7. Now, click the ExplicitButton bean. The adaptor class detects the actionPerformed call, and calls rotateX() on the Molecule, and the Molecule rotates!

The following figure demonstrates what to expect:

Hooking beans together

Saving and loading beans

You can save your little applications in the BeanBox by using Save... on the file menu. Load... will let you reload any files you've saved in the past. Not only are the positions, sizes, and so on, of your beans saved, but all of the beans' internal state is saved, as well. This means that if you save the "rotating molecule" in the previous example to a file, when you load it again, the molecule will be in the same position as when you saved it.


This ends our short introduction to the BeanBox. You've learned how to put beans into the BeanBox, change their properties, get a report of what the bean can do, and connect them together with events -- all without writing a single line of code. Although the BeanBox is not a complete application development environment, it is a useful tool for learning to write JavaBeans and for exploring JavaBeans' capabilities.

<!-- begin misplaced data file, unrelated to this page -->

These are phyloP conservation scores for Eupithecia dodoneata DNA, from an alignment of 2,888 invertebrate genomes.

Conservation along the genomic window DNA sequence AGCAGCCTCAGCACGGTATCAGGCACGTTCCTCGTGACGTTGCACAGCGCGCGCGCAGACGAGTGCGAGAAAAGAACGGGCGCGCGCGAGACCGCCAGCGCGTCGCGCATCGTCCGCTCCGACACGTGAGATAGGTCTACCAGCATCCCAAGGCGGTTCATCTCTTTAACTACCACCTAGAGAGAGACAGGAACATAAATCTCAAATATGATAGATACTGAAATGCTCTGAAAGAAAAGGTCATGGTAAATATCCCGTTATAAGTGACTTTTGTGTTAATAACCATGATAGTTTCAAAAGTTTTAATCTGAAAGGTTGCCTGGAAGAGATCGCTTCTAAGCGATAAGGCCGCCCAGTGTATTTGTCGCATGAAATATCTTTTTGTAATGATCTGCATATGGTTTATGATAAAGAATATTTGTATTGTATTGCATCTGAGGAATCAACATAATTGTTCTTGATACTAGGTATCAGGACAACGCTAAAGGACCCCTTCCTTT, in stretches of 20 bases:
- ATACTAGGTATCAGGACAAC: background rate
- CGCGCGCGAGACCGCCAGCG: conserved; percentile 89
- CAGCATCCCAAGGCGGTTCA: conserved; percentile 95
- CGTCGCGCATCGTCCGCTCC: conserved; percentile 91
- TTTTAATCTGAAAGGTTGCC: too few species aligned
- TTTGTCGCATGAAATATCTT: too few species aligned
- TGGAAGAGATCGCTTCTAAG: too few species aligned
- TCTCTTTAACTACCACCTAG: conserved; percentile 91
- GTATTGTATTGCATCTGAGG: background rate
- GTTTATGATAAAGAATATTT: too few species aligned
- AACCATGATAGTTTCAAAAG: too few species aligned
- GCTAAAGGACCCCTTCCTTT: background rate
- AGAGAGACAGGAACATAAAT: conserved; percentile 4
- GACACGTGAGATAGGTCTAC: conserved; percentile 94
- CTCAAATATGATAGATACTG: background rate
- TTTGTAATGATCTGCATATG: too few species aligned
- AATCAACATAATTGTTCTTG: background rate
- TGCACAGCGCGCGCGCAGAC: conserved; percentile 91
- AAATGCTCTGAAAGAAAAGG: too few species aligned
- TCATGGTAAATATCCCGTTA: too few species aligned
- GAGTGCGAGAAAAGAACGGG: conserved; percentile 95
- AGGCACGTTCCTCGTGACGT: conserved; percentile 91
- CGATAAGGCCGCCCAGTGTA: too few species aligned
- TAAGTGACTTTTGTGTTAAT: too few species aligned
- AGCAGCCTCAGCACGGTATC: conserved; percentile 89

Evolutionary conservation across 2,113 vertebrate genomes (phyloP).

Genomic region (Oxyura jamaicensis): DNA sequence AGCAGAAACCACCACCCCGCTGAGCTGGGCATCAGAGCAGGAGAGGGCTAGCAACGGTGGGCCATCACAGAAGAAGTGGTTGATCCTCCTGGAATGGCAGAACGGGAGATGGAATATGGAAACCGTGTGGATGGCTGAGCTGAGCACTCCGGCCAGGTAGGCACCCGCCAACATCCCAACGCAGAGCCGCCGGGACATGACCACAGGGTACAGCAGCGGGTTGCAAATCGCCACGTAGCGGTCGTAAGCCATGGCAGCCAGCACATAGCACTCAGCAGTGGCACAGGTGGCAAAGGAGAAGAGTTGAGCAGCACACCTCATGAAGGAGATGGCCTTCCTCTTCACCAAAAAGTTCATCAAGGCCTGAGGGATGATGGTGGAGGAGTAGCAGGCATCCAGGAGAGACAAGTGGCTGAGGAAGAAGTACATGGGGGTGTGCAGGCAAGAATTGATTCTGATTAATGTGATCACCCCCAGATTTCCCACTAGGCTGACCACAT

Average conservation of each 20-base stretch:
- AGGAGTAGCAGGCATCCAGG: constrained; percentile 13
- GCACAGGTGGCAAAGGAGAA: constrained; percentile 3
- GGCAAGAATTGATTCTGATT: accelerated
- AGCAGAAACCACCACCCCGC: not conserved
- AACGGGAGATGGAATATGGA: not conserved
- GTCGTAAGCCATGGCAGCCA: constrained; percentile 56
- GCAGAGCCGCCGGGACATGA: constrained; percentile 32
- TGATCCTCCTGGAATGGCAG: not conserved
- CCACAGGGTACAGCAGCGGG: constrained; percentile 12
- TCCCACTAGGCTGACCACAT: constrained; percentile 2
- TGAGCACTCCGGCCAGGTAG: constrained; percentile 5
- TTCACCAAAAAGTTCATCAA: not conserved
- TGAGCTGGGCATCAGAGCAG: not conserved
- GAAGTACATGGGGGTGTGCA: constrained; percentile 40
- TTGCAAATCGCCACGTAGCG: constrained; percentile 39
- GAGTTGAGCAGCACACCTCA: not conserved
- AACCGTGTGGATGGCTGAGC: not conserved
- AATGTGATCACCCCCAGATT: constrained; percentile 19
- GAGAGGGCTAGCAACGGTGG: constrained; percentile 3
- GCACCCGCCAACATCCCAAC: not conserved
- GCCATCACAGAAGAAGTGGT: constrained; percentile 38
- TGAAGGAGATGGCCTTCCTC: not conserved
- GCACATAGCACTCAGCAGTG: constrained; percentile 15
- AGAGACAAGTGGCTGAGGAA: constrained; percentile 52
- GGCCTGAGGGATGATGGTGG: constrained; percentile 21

Mark Johnson has a BS in Computer and Electrical Engineering from Purdue University (1986). He has 15 years of experience programming in C and two years in C++, and is a fanatical devotee of the Design Pattern approach in object-oriented architecture, of software components in theory, and of JavaBeans in practice. Over the past several years, he worked for Kodak, Booz-Allen and Hamilton, and EDS in Mexico City, developing Oracle and Informix database applications for the Mexican Federal Electoral Institute and for Mexican Customs. He spent the last year working at NETdelivery, an Internet startup now in Boulder, CO. Mark is a dyed-in-the-wool Unix programmer, and sees Java as the missing link between the now ubiquitous desktop client systems and open, distributed, and scalable enterprise back-ends. He currently works as a designer and developer for Object Products in Fort Collins, CO.

This story, "The BeanBox: Sun's JavaBeans test container" was originally published by JavaWorld.


Copyright © 1997 IDG Communications, Inc.